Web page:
Inferential Statistics Analysis and Writeup
Assignment #3 – Inferential Statistics Analysis and Writeup
Dwight Wallace
Class: STAT 200 Spring
Instructor:
Date: May 1, 2021
Part A – Inferential Statistics Data Plan Analysis
Introduction: I am 35 years old, married, and have three children with a household annual income of $114000. I have a Masters degree in in Business Management. $113,000 is spent on food and $481 is spent on education.
Table 1 – Variables Used for the Analysis
Data Set Variables  Variable type  Description  Quantitative or Qualitative 
Variable 1 – Marital status  Socioeconomics  Married with three children  Qualitative 
Variable 2 – Food expenses  Expenses  Annual food expenses  Quantitative

Variable 2 – Education  Expenses  Annual educational expenses  Quantitative 
Data Analysis
Table 2: Confidence Interval Information and Results
Variable – Education 
Education is the random variable expense for my household for 2020 and parameter is mean expenses on education for the household during 2020. 
The Ttest is used for creating the confidence interval with # of observations >=30, with the provided sample distributed normally and selected randomly, which will provide the confidence interval true range. 
Educational expenses is taken randomly. 
Excel is the method used for analyzing the data 
Sample mean – 348.3
Confidence Interval = 
A 95% probability that the population mean is likely to be between lower limitations 278.31 and higher limitations of 418.29 
Table 3
Question: Is the mean food annual expenditures lower for married households or the household of a single person? 
Two ttest samples used for independent variables. The purpose of using the two ttest it can efficiently compare the mean of 2 different samples with a sample size of 30, which means that a onetailed test could be used. 
X_{1} = Food expenses for single person household
X_{2} = Food expenses for married households µ_{1} = mean of food expenses for a single household µ_{2} = mean of food expenses for a married household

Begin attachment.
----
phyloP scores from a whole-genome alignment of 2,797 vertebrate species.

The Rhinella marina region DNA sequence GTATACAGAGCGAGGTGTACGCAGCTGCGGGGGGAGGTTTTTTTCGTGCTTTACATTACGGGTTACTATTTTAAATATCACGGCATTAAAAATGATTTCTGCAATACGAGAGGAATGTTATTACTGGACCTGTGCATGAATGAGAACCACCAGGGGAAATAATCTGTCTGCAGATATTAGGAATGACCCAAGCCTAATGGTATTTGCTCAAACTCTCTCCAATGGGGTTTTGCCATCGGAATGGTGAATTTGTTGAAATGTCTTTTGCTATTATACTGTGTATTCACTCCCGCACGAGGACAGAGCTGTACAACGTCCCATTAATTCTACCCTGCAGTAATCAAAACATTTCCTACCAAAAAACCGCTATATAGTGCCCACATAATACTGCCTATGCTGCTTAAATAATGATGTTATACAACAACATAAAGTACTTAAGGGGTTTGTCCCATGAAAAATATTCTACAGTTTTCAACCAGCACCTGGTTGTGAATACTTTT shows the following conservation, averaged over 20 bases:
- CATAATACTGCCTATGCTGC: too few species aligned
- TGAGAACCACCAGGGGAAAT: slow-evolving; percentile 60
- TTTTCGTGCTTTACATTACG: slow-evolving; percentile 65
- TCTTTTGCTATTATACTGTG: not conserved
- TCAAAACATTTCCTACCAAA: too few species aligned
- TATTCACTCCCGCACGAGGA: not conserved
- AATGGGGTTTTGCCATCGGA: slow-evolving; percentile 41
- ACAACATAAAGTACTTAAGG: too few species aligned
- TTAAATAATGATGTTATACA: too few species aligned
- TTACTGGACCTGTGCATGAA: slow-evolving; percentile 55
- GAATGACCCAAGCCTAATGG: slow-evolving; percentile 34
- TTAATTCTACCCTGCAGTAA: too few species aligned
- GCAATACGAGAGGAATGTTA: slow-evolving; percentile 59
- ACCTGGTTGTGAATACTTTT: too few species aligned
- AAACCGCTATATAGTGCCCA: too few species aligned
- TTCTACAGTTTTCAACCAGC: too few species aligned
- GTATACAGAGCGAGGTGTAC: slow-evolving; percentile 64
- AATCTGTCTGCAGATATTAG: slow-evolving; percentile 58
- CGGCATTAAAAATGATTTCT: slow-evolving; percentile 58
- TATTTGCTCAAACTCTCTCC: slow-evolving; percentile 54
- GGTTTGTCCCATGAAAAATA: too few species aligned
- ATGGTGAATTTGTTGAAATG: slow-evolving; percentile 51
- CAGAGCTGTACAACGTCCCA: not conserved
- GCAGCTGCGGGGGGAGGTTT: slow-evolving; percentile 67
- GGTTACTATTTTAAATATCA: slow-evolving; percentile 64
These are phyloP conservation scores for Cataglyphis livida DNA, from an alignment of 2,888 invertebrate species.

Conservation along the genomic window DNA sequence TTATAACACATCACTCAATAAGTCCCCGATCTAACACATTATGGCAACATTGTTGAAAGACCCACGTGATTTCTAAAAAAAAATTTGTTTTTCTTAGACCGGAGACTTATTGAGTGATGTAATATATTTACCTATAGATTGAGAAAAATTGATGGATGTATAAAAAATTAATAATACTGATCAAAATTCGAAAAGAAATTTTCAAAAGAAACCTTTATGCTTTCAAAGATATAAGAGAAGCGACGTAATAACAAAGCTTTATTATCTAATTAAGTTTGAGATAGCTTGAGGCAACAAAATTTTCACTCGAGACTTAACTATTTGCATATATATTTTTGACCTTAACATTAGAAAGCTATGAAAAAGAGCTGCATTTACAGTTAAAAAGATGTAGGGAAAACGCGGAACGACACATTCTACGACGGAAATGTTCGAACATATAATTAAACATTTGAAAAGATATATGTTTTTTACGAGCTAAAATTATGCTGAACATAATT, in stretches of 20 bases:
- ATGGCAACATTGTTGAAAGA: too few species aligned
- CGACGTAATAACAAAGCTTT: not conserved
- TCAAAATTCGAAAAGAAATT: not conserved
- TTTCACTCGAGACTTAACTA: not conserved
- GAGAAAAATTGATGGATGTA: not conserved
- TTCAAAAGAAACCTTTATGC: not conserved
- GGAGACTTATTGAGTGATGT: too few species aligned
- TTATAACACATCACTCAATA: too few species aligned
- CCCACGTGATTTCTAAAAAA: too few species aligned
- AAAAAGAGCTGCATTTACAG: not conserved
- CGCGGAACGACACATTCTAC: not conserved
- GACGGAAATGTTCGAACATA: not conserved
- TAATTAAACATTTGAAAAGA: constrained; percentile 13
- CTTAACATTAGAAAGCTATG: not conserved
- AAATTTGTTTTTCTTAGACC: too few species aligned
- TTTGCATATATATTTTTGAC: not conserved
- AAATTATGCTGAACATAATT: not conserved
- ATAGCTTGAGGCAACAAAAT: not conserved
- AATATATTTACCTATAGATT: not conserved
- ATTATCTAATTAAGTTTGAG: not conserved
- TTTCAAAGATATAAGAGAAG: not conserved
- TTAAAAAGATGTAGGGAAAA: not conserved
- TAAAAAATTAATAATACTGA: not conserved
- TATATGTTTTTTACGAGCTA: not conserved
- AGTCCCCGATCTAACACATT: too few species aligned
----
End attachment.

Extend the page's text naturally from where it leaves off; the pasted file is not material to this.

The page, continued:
H_{o}: µ_{1 = }µ_{2}
H_{o}: µ_{1 = }µ_{2 }< 0 Significance level: 0.05

Excel is the method used for analyzing data 
µ_{1} = 7028.333
µ_{2} = 9535 S_{1} = 75.41757 S_{2} = 990.4596 n_{1} = 15 n_{2} = 15 Statistic test: – t stat = 9.7735 pvalue – 6.2

pvalue of 6.2 Is considered less than the significance level, so the null hypothesis is rejected. 
Part B: Results Write Up
Sample size – 30
Mean (x): 348.30
(x) sample mean – 348.30
(s) sample = 187.45
SEM = 187.4512
30 = 34.224
Mean – 348.30 = 348.30 + 2.045 * 3422
Lower limitations: 278.31
Higher limitations: 418.29
Ttable was used for creating the confidence interval analysis, which guided us to two assumptions. Based on the histogram analysis, the expense variables were distributed normally, and a 95% confidence means for educational expenses is between the lower and upper limitations.
Alternative Hypothesis: A single person household food expenses is significantly lower than that of a married household.
The twosample ttest for independent variables was viewed as the best option for this analysis. The sample size was 25 and distributed randomly, but the expenses were normally distributed, and the groups were independent because the expenses of one household cannot affect the expenses of another household.
The pvalue is considered less than the significance level, and the null hypothesis can be safely rejected. There is a 5% margin of error that a single person household food expenses is less than that of a married household.
Conclusion
The mean of educational expenses is between the lower limitation and the higher limitations. A single person household food expenses is less than that of a married household with 5% marginal error. Also, since we are familiar with the range for the educational expense population, it is safe to say that a married household of 5 food expenses is much higher than that of a single person household.